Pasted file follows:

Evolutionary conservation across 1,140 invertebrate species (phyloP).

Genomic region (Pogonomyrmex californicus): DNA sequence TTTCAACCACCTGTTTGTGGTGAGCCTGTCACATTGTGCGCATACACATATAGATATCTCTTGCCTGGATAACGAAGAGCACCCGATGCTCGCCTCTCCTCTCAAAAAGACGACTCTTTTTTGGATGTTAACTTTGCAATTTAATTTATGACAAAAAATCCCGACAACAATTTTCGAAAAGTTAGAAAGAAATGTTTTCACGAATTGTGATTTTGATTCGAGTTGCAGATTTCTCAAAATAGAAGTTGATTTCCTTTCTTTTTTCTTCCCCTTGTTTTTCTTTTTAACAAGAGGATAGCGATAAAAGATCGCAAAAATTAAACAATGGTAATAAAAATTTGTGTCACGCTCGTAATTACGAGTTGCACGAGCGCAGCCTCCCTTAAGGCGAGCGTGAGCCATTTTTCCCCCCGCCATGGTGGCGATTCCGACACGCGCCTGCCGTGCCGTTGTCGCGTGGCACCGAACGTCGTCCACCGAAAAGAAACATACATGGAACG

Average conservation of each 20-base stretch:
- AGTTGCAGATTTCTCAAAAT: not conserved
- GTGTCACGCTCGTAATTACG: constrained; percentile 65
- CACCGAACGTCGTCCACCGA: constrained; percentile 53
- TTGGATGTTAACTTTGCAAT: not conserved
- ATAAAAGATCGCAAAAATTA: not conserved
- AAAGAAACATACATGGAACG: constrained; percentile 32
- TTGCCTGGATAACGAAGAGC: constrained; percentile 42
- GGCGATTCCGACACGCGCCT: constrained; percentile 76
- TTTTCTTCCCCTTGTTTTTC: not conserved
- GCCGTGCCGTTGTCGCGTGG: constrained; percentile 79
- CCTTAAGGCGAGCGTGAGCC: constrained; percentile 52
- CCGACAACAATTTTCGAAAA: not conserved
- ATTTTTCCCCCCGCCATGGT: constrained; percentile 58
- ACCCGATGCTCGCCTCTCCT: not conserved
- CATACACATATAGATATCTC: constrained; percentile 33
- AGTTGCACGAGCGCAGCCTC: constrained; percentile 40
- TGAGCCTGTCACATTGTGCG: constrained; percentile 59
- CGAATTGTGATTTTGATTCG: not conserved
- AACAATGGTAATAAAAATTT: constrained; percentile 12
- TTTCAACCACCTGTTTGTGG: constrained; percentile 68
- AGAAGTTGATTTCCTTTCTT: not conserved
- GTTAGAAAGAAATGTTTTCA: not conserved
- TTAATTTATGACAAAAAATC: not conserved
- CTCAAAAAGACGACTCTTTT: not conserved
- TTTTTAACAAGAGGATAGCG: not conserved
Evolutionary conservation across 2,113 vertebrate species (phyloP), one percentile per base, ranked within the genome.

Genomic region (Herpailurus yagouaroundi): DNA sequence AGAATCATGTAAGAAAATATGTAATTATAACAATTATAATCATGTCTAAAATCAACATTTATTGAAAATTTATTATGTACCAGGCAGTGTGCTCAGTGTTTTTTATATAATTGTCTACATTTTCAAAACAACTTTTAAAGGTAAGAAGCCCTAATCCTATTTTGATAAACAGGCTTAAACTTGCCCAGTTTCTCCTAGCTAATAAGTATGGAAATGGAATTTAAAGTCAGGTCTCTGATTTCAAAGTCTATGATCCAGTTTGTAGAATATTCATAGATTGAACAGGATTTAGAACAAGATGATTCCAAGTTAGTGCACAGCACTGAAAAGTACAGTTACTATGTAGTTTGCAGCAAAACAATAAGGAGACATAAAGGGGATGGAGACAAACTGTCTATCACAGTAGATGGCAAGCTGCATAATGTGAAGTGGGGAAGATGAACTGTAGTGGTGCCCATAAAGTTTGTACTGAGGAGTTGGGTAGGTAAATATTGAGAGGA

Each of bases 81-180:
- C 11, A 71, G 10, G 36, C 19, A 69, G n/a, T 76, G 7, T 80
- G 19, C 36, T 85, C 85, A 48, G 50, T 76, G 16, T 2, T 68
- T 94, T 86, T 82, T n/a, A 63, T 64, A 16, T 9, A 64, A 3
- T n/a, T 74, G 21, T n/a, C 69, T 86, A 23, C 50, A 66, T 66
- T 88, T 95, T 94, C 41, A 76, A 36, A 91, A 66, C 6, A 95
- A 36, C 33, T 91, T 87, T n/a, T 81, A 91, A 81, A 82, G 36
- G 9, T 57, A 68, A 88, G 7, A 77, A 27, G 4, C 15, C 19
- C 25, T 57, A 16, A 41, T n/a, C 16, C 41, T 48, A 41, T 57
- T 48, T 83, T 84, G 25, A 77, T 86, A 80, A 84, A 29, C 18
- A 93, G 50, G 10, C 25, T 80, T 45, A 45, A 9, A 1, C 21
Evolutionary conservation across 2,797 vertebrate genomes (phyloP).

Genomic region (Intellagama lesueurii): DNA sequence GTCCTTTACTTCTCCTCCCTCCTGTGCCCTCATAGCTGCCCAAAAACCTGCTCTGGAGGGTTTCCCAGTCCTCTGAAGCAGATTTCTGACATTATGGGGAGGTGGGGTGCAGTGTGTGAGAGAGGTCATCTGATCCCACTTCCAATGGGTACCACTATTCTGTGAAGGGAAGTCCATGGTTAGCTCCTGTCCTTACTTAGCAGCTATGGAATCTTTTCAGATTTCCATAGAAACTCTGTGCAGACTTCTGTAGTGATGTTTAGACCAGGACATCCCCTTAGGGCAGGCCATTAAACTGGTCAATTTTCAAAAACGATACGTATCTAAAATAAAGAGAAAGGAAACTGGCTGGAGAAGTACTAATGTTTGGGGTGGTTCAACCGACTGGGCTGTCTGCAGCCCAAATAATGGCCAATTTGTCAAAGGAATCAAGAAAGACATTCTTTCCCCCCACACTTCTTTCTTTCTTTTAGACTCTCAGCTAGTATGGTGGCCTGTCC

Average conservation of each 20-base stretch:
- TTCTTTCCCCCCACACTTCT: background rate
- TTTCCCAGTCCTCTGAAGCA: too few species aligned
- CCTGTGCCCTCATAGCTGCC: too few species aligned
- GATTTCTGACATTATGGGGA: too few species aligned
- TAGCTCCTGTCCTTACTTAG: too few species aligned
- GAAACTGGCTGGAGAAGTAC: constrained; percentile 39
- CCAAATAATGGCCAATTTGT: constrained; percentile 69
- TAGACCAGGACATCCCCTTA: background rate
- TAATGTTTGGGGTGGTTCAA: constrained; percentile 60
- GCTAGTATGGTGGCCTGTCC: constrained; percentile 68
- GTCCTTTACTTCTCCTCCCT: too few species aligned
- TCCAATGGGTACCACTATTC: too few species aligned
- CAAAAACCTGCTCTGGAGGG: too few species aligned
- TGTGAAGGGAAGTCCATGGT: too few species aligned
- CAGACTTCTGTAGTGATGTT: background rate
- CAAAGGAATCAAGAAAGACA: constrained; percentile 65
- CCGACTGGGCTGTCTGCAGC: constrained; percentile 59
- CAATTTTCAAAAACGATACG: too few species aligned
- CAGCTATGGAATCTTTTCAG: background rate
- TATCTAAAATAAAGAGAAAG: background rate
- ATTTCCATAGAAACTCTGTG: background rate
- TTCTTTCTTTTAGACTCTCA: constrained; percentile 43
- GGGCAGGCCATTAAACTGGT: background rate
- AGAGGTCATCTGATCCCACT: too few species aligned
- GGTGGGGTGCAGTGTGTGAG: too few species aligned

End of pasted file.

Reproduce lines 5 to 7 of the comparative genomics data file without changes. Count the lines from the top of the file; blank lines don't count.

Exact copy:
- GTGTCACGCTCGTAATTACG: constrained; percentile 65
- CACCGAACGTCGTCCACCGA: constrained; percentile 53
- TTGGATGTTAACTTTGCAAT: not conserved